ACOG Official Position on Homebirth

 You can read the release in it’s entirety HERE. Basically more of the same. Homebirths are risky, hospitals are better, blah blah blah. No statistics, no data, just more of the same. It makes me sick. The patronizing tone that accompanies these statements infer, “Be a good little girl and do what your doctor tells you.” God forbid you think for yourself, ask questions, read, educate, listen, HEAR, make choices for yourself. Oh no. We can’t have that. Ugh. Can you hear me screaming?

I recently came across Britain’s Royal College of Obstetrician’s and Gynaecologist’s statement on homebirths. It was released in April of 2007. The overall tone is one of a deep respect for childbirth choices and a woman’s right to choose where and with whom she gives birth. The high spots are as follows:

“There is no reason why home birth should not be offered to women with low risk of complications and it may confer considerable benefits for them and their families.”

“The review of the diverse evidence available on home birth practice and service provision demonstrates that home birth is a safe option for many women.”

“The observational data available show lower intervention rates and higher maternal satisfaction with planned home birth compared with hospital birth.”

“It is aknowledged that there are no known risk assessment tools which have an effective predictive value concerning outcomes in the antenatal period and labour.”

“UK maternity policies recognise that, for the majority of women, pregnancy and childbirth are normal life events and that promoting women’s experience of having choice and control in childbirth can have a significant effect on children’s healthy development.”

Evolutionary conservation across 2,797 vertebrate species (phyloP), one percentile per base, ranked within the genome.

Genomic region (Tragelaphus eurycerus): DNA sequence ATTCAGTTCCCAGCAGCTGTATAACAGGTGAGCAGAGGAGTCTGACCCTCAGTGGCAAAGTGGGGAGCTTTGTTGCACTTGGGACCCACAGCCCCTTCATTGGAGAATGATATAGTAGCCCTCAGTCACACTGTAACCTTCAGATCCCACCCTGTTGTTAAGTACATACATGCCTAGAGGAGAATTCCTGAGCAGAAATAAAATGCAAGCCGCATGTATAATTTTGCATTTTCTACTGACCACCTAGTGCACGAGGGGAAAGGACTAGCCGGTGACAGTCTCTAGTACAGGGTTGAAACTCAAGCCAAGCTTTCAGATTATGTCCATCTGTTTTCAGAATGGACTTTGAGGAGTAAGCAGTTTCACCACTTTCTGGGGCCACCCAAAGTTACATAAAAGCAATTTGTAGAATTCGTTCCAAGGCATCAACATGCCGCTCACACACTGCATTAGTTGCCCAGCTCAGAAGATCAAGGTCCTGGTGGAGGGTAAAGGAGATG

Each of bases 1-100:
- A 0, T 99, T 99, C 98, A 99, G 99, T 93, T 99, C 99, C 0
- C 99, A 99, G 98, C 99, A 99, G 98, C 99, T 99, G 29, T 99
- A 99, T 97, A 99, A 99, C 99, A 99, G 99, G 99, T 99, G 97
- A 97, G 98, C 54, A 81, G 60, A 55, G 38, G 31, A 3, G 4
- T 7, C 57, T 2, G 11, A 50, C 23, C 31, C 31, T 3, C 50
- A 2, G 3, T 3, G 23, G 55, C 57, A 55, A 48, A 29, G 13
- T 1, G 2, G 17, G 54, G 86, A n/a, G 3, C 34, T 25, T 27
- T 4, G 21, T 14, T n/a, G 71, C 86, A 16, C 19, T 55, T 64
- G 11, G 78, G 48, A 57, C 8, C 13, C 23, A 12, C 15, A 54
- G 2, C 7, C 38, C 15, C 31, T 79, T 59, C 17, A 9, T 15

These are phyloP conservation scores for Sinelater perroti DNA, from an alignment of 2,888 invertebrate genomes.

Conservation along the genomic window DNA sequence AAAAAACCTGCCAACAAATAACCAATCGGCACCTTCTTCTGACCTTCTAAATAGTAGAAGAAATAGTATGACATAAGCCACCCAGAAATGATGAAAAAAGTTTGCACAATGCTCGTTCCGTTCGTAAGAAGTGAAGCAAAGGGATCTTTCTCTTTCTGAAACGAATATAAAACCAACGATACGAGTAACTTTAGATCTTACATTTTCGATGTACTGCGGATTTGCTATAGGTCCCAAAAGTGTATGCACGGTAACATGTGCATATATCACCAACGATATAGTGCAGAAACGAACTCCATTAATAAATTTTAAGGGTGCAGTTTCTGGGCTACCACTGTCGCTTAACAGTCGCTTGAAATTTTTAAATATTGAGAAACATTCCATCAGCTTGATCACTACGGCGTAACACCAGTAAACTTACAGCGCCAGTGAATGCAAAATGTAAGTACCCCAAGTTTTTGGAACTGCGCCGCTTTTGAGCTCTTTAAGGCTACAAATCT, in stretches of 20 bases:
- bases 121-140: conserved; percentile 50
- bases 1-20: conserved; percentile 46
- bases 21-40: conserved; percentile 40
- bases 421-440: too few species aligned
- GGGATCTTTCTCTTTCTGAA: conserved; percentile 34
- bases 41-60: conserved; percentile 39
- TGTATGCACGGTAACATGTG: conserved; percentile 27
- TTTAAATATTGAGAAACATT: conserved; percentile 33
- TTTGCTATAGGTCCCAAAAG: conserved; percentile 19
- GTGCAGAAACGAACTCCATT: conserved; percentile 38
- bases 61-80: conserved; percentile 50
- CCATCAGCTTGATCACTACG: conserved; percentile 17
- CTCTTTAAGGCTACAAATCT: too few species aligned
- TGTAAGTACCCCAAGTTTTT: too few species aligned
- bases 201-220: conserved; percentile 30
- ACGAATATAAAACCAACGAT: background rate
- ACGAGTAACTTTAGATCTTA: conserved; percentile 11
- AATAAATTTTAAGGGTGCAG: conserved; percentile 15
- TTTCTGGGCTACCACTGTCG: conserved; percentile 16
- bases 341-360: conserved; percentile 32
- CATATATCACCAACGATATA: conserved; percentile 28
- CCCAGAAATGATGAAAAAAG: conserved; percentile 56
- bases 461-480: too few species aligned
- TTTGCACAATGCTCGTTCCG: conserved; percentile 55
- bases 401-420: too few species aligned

“There is ample evidence showing that labouring at home increases a woman’s likelihood of a birth that is both satisfying and safe, with implications for her health and that of her baby.”

Contrast this with the ACOG’s statement and you’re probably left scratching your head. Me too. Add that to the fact that in 2005, shortly after the major study linking better outcomes with CPM’s and homebirths, the OB.GYN.News put out a very favorable article. The title? “Planned Homebirths Safe, Study Suggests“.  AOG’s article on safety of homebirth  Makes ya go “Hmmm… ” doesn’t it???

Well Said Mr. Jefferson!

“I know of no safe depository of the ultimate powers of the society but the people themselves;                                                   and if we think them not enlightened enough to exercise their control with a wholesome discretion,                                      the remedy is not to take it from them, but to inform their discretion by education.”    ~Thomas Jefferson

Well said. Very well said. The ACOG could use a bit of this advice. Constantly trying to “save” women from themselves, it absolutely enrages me that many will perform abortions under the argument of “It’s your body.” but will refuse VBAC’s, natural labors, laboring without intervention, denying women their birthing rights. And they do this in such a sneaky way. It’s unlawful for them, speaking broadly, to outright deny you services. You have rights you know. But if your decision/wishes conflict with the OB, then by golly, you can take your “rights” elsewhere. They simply write you a letter and dismiss you from their care. This is how they monopolize the childbirth experience and make it about their decisions and not ours.

When will we, birthing women with daughters who will be birthing women someday, stand up and LEARN the truth about birth and begin telling others about it? As usual, an educated mind is a healthy one and the future of birth depends on what we do TODAY to impact the birth culture.